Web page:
Steven Prohaska ’03 was one of a number of Yale students who received an e-mail this morning informing him that classes were cancelled. While Prohaska still went to class, most others went back to bed.

Prohaska was one of the thousands of Yale College recipients of a hoax e-mail sent at approximately 7:15 a.m. — allegedly from Yale Provost Susan Hockfield — informing them that classes had been cancelled. At approximately 8:45 a.m., University Secretary Linda Lorimer informed students that the e-mail was a hoax. The University is now reviewing the facts of the case and could consider legal action, Lorimer said.

Hockfield said it is unfortunate that students were negatively affected by the e-mail. She said she asked Lorimer to investigate the matter.

“It is the misappropriation of identity and it’s a very serious matter,” Hockfield said. “Some people might find it amusing; it’s disconcerting.”

In addition to Information Technology Services, the Office of the General Counsel and the Yale College Dean’s Office will investigate the matter, Lorimer said.

Director of Information Technology Services Philip Long said the e-mail could potentially fall under a state criminal statute that governs electronic fraud.

Alexander Clark ’04, founder of, said if the sender’s identity is determined, he or she could be charged with defrauding students of tuition dollars. The sender could also be charged with identity theft. But he said he believes the matter will be resolved administratively.

Long said while the e-mail was sent through the SNET network, it does not necessarily mean the e-mail was not sent by someone affiliated with Yale.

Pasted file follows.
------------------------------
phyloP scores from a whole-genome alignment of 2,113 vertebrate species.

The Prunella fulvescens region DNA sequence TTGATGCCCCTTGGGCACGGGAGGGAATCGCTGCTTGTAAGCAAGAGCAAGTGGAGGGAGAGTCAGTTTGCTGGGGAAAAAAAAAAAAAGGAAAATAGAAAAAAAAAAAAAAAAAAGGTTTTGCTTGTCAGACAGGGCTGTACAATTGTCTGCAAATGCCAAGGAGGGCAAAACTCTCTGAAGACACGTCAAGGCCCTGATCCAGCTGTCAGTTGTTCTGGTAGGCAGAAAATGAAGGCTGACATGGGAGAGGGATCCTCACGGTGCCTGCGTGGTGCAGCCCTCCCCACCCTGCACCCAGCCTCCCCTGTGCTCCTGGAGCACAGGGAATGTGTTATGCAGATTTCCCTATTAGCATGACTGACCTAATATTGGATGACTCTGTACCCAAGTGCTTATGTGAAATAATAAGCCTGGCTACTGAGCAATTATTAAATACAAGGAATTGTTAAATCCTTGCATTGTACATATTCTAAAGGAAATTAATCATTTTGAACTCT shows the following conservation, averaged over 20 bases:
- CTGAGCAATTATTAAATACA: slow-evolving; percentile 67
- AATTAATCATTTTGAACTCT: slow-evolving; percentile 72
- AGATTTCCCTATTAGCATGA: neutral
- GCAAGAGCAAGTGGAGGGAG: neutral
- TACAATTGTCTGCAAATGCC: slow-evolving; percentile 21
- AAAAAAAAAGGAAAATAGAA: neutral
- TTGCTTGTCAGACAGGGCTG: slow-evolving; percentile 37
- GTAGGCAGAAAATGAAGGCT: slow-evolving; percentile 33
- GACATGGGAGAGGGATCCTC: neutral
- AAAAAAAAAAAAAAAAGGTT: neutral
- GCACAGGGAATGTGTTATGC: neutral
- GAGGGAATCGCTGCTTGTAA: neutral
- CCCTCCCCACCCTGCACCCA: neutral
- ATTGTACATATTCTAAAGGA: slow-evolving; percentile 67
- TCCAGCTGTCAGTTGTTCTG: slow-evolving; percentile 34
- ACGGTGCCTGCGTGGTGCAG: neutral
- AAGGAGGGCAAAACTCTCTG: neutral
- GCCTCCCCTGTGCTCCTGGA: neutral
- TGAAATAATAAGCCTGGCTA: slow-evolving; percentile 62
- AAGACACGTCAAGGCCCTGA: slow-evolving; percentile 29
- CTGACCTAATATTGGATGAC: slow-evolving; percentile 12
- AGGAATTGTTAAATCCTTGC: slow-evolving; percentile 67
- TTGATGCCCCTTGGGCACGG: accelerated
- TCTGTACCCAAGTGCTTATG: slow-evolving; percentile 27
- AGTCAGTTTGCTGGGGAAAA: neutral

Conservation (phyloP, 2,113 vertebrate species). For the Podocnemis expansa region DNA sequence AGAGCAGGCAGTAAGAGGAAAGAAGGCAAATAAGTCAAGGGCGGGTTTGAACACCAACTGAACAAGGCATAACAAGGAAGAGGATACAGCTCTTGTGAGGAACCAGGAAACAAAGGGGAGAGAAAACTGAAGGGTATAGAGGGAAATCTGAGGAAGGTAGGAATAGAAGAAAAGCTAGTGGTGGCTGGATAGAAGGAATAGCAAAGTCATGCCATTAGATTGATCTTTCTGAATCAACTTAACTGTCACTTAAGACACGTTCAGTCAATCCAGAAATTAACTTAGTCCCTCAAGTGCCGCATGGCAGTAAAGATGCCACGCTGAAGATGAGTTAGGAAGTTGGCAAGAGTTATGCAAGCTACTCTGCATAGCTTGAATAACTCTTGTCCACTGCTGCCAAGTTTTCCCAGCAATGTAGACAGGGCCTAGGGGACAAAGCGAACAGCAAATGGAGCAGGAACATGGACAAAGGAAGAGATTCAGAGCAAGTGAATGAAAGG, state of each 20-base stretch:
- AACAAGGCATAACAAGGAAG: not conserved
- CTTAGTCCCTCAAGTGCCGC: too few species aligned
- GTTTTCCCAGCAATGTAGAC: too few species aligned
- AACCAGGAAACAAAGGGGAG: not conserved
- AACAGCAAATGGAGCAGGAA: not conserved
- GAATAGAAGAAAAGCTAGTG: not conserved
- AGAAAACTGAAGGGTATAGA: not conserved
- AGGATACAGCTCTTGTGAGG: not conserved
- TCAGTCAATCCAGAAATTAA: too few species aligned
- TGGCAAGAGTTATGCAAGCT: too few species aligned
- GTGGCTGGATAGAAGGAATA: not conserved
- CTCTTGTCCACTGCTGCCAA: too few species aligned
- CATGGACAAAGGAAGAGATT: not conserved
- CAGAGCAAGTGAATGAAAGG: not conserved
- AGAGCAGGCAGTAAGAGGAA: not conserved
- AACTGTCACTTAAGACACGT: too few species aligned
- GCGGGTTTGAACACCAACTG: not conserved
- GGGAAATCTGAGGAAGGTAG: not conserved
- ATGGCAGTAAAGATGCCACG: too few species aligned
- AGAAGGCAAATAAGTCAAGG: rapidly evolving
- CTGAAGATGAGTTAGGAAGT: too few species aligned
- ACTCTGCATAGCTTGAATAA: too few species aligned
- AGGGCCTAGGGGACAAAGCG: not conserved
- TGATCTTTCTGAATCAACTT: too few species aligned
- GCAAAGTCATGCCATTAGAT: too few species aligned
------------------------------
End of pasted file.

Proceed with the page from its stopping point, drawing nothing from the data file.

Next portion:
Clark said he believes the originator of the e-mail was a Yale student. He said the IP address he traced is in a range of those located around the Yale campus, where many off-campus Yale students live.

Clark said the identity of the sender could be revealed if Yale subpoenaed SNET to disclose the account holder information. He said Yale could also use its own Web logs to match IP addresses if the user logged onto other Yale Web sites to check e-mail or grades.

Clark said that the headers in yesterday’s e-mail were similar to those in a hoax e-mail sent earlier this year, which told recipients that they could view a sneak preview of Rumpus’ “50 Most Beautiful People” issue online.

“Evidently, there were some striking similarities,” Clark said. “There appears to be a definite connection between the two e-mails.”

He said this does not mean the same person sent both e-mails, but that there is a likelihood that it was sent from the same computer.

Long pointed to the header of the e-mail as a source for information about the sender’s network and the computer name, “shitboxplayaz.” He compared e-mail headers to address information on mail sent through the post office.

“[The header] is in effect the postmark, and that suggests that [the e-mail] came from a network called,” Long said. “And it looks like the computer gave itself that very nice name. Now, this is not always 100 percent correct but that’s what it looks like.”

Some people who read the e-mail said they noticed that while the e-mail address listed in the “From” field was Hockfield’s, the address in the “Reply-to” field was Zihal, a draper at the School of Drama’s costume shop, said she was surprised by the news that her address was used in the hoax.

“I didn’t hear anything about my e-mail address,” Zihal said. “So, the Provost and I say there’s no school. I’m the last one [to know]. I barely turned on the computer.”

Long said it is unlikely that Zihal is the source of the message.

“We would follow up all leads, but I would be extremely surprised if that were related to the person who was e-mailing the hoax,” Long said.

Long said there were a number of ways to determine that the e-mail was not authentic, but that to the uninitiated, it could appear entirely real.

Clark said one clue for those who read the e-mail headers was that the recipient list in the “To” field of the e-mail — — is improperly formatted. Pantheon lists are formatted with a hyphen before the word “lists.” He said administrators like Hockfield would not use a Pantheon list, but an ITS list.